Peanut Butter-Pumpkin Dog Biscuits

A Guest Post from Finn the Cooking Assistant (aka the dog picker)

We are late posting this week due to harvesting the last of our summer garden, dehydrating apples and pears, and of course baking. I love the rain and change of weather because it means more baking.  I figured we'd make carrot cookies from the recipe posted last week, but something better came along.

Pumpkins.  For these biscuits you can use just about any kind of winter squash.  You could even use the Jack O'lantern pumpkins, but they aren't usually considered good for eating.

Neither are the decorative ones like these with the raised bumps.  But who doesn't want something cool for this time of year?

Spaghetti squash also probably wouldn't work.  But get one of those, too, because those are just plain good eating.

Most of the other squash will work.  The Lady pokes them with a fork and slides them in the oven for about 45 minutes.  Some people cut the squash in half, but the skin is so tough it's hard to cut into many varieties of winter squash.

Our biscuit inspiration came from Trader Joe's.  They have the best dog biscuits and when the pumpkin biscuits came out, I was turning back flips. Sure we could keep buying those biscuits, but homemade trumps everything if you can get the flavors right.

The Lady surfed the net and found this recipe that called for canned pumpkin.  She modified it, since fresh pumpkin seemed appropriate for the season, and of course we used River Farm eggs and Nash's flour.  And she added more peanut butter, and I think it's obvious why we need more of that.  With homemade you have to kick up the flavor.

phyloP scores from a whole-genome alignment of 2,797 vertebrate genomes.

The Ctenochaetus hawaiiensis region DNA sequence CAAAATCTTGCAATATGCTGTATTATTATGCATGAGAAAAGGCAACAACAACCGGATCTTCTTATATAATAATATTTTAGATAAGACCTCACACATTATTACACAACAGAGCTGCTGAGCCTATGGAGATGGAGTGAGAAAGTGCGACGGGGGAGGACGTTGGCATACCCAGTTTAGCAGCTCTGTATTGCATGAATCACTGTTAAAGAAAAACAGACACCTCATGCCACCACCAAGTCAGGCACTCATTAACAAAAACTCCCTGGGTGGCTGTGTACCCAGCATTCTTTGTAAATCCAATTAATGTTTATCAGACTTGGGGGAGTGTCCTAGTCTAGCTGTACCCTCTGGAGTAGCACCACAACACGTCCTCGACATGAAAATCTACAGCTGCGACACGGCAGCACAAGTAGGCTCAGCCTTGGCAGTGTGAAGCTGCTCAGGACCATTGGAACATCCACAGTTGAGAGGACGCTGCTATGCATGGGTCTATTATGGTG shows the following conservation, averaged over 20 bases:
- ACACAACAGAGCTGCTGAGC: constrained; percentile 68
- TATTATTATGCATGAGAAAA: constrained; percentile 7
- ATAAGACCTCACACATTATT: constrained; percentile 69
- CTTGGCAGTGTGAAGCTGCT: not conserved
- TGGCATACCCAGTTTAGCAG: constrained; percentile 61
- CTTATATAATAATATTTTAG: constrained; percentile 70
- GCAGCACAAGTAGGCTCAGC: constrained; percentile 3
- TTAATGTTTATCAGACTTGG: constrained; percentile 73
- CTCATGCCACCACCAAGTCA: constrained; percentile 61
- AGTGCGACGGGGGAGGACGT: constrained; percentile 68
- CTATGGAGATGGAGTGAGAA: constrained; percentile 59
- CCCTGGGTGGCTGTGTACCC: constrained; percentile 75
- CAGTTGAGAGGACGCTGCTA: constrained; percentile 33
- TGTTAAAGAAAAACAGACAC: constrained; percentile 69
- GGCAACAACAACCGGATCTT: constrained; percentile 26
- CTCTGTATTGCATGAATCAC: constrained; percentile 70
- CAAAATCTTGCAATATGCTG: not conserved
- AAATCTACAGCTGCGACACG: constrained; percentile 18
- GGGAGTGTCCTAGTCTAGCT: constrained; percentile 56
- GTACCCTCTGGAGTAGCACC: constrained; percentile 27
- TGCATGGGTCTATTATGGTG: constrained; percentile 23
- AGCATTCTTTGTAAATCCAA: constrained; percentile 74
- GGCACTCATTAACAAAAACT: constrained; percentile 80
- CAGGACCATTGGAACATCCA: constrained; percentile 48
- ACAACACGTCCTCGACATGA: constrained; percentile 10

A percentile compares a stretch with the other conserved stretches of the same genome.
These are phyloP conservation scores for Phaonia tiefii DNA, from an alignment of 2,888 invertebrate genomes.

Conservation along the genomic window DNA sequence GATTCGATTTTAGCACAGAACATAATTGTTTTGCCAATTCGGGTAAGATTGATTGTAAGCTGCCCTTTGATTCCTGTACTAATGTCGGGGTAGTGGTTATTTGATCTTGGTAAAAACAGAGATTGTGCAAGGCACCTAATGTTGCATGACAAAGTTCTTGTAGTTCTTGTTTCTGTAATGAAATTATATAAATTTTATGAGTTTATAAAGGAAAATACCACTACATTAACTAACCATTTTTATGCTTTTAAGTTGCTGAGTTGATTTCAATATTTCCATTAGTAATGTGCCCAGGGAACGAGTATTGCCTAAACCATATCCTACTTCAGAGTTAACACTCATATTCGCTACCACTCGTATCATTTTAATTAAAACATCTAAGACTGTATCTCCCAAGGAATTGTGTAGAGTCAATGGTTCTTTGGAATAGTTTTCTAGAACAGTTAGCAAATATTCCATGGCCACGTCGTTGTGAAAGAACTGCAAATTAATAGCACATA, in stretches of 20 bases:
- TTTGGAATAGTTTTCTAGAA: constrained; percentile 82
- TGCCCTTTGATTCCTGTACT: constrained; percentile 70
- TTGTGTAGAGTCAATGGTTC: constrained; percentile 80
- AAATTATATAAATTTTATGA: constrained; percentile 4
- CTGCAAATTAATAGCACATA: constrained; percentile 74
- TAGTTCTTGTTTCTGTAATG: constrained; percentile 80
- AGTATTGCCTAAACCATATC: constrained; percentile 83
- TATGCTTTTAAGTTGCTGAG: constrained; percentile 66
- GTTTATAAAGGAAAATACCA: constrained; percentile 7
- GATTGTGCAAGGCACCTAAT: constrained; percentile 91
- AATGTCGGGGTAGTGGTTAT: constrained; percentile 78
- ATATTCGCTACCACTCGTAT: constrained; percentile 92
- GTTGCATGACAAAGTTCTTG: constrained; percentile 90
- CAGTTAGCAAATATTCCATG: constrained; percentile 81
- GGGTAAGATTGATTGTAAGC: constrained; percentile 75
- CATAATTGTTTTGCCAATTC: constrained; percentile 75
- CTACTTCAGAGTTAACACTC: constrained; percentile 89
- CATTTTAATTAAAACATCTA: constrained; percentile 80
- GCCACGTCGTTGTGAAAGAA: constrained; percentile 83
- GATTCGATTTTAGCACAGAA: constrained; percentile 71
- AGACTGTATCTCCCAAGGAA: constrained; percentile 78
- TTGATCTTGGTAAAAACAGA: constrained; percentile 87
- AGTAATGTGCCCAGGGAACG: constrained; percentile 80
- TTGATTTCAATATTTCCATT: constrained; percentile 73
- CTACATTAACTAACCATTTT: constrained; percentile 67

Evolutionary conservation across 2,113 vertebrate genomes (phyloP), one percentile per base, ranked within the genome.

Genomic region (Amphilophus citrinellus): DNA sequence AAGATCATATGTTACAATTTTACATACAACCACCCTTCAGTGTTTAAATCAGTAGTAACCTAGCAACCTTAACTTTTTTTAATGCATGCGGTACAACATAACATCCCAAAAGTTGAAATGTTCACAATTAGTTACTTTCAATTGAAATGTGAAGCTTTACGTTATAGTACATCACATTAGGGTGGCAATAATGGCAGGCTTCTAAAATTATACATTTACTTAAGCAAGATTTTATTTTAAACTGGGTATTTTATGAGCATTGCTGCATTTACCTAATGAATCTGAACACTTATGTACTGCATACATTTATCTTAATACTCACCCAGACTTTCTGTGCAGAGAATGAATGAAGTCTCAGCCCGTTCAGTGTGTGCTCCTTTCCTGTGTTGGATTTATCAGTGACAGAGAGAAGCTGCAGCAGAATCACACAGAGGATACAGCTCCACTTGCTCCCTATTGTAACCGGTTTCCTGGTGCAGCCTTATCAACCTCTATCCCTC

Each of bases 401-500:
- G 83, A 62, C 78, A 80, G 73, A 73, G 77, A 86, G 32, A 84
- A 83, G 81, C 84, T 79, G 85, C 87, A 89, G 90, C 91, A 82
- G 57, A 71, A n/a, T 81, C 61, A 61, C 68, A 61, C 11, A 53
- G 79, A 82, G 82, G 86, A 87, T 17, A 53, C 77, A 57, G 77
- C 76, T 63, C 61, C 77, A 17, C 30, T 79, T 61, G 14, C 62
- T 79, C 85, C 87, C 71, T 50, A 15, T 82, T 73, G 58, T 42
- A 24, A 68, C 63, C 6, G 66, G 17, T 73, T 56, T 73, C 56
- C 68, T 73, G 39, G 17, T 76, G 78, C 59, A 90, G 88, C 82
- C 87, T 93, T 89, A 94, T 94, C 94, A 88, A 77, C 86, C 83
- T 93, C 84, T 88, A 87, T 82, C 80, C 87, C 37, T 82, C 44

The thing you need to remember is the dough must be thick enough to roll out.  If the dough is too sticky, it needs more flour.  More flour, but not too much because you will need even more when you roll the dough out and too much will make the cookies crumble.

Sugar pie pumpkins are the best for this recipe.

We use eggs from River Farm where the chickens lead a good life, but you can use any eggs, and if you want to make these treats vegan, you can use a half-cup of flax seed egg replacer.

Peanut Butter-Pumpkin Dog Biscuits
(Makes 30 to 60 biscuits, depending on size)

2 1/2 cups whole wheat flour
1 teaspoon cinnamon
2 eggs
1 cup cooked pumpkin
1/4 cup peanut butter

Preheat oven to 325F.  

Blend flour and cinnamon together.   In a blender combine eggs, pumpkin and peanut butter.  Blend until smooth.  Stir into the flour, adding enough flour for a stiff dough.  Refrigerate for 1 hour.

Flour a cutting board and pat dough out.  Roll dough to 1/4-inch thick.  Cut with any kind of cookie cutters.  Place on a parchment lined sheet.

Bake for 40 minutes.  Turn off oven and allow biscuits to crisp. 

Carrot cookies of a different sort.

Tuesday, October 9, 2012

American Grown Goes Vegan--Chocolate Cherry Cookies

A Guest Post from Finn the Cooking Assistant (aka the dog picker)

I've been pawing through the recipes in this book by Michelle Obama.  I was hoping for something good before the book has to be returned to the library andwhen the Lady mentioned carrot cookies, she had my attention.    

These cookies contain my favorite ingredients--